Special to The Hawai‘i Herald
Legacies are clearest looking back. As Sansei, plainly seeing our generational outcome is probably beyond our reach. From my family, personal, work and community experiences, my “Sansei Legacy guess-timation” sees one general theme: service through learning.
Our Nisei parents, facing bread-and-butter needs as well as seeking better futures for their children, saw the value of educating their children. Just as more Sansei completed college and university credentials, more Yonsei and their children are experiencing pre- and graduate schools than in previous generations. Additionally, Sansei interactions through the internet, television and travel multiply learning about people, places and ideas like no other period in our collective history. Learning through formal education and informal sources will shape the Sansei legacy through its continuing contributions and impact beyond the Japanese community. Both credentials and unstructured learning contribute to an underlying service motivation among many Sansei.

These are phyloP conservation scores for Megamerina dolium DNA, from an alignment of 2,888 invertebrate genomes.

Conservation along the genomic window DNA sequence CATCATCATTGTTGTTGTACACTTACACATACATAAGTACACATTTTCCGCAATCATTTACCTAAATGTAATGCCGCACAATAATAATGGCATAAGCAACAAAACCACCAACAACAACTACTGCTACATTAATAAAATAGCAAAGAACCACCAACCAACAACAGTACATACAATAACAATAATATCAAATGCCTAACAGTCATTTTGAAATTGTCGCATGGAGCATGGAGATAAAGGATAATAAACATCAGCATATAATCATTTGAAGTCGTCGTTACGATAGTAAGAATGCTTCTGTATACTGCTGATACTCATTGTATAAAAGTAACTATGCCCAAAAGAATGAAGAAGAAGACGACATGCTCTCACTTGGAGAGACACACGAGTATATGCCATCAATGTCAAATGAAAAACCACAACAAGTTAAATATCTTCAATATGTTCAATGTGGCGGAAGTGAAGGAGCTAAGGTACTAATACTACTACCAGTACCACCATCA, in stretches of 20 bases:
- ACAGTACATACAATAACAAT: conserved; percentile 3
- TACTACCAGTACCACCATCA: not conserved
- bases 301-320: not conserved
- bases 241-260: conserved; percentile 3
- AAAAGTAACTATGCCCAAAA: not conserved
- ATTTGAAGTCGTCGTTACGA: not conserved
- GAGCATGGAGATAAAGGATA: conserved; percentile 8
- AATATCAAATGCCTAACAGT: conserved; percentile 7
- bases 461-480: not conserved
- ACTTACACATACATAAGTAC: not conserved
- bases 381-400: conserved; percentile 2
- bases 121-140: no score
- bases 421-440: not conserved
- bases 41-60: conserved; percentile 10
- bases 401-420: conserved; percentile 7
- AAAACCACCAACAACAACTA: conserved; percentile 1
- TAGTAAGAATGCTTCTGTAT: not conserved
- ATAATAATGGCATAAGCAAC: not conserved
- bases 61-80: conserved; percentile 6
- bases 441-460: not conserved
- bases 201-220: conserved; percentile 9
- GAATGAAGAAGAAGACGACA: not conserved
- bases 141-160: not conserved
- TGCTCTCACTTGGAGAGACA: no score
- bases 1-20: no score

Beginning with our Nisei parents, economic necessity framed the Sansei learning logic: training, on-the-job training, apprenticeships, and public and higher education would tie their children to improving economic futures. In many families, pursuing education-related careers embedded with service to the larger community combined to present a compelling opportunity, especially due to limited employment choices for post-World War II Sansei. The number of Sansei serving in public educational institutions offers an example that many will recognize. For a number of decades, Nisei and Sansei teachers and administrators in our public schools led learning in our state. My aunty, Helen Ikeda, a nisei, was the first Hawai‘i state Department of Education teacher in our family. She was also the first to study on the Mainland, where she obtained a teaching degree and taught at Wai‘anae and Konawaena elementary schools. My sansei sister, Wendy Sakamoto Kuniyuki, also enjoyed a teaching career at Ka‘ahumanu School. Our family connection to education will likely parallel many other Sansei families who served public education roles in Hawai‘i.
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